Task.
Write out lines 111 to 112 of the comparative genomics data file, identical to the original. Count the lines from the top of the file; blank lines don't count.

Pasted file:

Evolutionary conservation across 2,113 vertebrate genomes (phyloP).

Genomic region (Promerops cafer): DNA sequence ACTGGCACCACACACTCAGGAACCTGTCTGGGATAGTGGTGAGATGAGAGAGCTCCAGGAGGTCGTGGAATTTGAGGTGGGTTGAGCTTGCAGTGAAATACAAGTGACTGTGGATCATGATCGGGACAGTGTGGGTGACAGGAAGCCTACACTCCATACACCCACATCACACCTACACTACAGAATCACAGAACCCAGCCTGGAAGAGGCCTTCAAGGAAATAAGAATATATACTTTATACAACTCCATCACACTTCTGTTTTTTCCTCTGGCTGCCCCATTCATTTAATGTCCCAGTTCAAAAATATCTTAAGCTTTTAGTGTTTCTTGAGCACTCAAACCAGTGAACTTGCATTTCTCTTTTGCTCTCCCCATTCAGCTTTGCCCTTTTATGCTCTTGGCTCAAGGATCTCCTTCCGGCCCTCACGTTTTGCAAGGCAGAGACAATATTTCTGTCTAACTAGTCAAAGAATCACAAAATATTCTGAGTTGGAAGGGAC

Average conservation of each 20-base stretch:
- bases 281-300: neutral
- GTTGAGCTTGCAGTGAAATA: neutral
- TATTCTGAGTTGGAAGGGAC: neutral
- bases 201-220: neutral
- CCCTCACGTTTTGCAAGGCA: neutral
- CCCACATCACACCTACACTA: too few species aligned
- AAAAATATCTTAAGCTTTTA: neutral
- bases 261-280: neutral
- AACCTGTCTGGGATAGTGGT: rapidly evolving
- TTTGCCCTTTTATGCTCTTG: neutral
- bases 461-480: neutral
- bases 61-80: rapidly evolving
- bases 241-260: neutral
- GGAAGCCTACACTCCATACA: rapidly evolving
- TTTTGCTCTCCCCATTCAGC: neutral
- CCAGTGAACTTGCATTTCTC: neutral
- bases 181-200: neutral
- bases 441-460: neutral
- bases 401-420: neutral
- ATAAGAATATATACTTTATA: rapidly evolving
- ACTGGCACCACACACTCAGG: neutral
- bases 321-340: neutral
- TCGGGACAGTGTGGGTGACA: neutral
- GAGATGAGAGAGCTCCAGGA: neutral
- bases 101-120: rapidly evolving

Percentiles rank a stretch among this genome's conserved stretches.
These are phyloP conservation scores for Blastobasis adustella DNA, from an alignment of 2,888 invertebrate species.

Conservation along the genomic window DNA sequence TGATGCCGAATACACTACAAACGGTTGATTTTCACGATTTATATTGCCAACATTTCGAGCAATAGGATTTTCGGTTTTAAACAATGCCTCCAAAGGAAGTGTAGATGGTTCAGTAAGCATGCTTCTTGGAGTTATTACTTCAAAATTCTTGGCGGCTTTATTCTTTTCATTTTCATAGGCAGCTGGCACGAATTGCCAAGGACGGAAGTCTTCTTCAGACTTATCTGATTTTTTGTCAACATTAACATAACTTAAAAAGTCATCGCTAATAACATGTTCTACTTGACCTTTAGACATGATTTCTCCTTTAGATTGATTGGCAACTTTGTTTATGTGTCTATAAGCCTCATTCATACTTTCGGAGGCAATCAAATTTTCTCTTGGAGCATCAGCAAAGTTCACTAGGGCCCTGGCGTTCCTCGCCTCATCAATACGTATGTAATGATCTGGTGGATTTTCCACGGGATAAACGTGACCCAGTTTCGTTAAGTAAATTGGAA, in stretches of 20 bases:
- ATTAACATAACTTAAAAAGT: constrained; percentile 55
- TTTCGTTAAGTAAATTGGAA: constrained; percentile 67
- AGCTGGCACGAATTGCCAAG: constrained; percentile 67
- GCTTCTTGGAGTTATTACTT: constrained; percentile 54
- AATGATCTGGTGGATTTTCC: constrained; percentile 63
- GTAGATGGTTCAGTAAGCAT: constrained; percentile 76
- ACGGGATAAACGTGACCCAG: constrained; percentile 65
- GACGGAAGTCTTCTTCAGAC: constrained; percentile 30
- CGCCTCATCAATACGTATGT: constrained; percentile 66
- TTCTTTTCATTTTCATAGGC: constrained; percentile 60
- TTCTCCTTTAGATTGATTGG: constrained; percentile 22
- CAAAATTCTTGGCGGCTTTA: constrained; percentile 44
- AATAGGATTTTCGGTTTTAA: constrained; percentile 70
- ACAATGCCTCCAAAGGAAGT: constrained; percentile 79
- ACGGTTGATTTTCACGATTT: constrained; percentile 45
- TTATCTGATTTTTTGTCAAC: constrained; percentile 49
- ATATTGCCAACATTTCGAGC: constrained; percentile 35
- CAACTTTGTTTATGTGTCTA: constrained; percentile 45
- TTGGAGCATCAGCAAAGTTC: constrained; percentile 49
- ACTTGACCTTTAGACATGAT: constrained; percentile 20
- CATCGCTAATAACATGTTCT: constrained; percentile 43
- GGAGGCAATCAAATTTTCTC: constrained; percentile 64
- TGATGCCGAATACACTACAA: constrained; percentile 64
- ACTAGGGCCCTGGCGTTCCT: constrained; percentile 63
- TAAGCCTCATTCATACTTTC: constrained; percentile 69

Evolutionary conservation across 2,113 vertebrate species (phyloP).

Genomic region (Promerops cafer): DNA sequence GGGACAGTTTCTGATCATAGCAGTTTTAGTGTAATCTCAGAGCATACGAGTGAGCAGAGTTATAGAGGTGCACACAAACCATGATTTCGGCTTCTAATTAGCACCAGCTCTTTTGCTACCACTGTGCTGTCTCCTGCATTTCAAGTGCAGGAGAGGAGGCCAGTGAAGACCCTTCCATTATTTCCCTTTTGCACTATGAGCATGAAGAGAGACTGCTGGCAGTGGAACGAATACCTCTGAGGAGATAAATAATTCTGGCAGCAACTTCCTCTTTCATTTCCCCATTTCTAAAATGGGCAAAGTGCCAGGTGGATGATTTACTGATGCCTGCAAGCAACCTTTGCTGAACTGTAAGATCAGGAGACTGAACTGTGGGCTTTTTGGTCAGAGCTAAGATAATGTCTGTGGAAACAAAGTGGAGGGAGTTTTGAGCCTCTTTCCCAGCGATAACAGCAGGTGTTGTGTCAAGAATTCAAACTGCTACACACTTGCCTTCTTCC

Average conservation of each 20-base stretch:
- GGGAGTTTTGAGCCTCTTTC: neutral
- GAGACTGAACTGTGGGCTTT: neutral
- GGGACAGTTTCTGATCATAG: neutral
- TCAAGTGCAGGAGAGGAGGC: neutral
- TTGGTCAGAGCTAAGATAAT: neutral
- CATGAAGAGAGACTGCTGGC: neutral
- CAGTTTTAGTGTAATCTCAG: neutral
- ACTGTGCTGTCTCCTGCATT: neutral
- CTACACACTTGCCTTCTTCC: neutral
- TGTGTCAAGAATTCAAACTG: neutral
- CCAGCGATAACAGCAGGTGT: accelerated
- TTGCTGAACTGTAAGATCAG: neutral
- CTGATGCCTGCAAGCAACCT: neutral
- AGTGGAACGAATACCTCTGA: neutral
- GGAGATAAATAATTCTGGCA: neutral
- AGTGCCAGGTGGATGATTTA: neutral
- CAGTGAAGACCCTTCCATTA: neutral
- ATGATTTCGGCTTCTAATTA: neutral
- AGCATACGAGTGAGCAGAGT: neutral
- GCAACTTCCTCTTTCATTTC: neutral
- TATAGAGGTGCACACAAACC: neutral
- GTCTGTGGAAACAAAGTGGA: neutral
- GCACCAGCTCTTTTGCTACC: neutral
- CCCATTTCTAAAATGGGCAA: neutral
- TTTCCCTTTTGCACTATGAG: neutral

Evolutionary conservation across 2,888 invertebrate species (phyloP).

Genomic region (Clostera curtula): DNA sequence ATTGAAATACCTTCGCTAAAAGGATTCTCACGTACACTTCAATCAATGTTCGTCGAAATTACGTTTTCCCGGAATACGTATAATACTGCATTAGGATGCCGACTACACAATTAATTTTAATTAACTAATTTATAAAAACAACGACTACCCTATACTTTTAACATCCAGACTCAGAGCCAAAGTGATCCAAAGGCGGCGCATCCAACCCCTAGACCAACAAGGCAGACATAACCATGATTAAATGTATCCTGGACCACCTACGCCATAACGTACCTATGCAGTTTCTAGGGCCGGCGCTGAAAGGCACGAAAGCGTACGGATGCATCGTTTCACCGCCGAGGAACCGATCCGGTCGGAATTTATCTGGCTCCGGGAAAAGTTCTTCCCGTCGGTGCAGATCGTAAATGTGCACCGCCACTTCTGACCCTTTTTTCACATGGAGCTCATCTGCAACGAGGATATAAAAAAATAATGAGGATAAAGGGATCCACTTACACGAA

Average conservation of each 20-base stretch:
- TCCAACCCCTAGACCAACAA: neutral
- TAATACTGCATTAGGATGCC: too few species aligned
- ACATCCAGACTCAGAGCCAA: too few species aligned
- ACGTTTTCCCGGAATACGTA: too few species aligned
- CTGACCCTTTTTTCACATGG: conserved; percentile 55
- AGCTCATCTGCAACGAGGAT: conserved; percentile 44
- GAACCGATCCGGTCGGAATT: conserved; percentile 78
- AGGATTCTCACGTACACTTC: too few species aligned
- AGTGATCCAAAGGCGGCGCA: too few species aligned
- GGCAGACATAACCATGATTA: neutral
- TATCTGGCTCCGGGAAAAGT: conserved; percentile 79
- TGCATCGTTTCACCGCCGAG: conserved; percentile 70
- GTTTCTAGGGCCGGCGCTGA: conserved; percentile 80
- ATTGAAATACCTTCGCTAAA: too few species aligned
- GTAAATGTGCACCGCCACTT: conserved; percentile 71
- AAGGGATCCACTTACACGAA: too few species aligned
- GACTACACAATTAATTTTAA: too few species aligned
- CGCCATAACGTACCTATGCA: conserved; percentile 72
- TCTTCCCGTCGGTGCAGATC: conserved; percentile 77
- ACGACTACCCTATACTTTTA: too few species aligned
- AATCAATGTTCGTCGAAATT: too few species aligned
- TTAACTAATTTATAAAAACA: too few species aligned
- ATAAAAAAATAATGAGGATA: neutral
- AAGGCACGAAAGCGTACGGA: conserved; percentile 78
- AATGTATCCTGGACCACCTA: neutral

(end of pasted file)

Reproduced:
- AAGGCACGAAAGCGTACGGA: conserved; percentile 78
- AATGTATCCTGGACCACCTA: neutral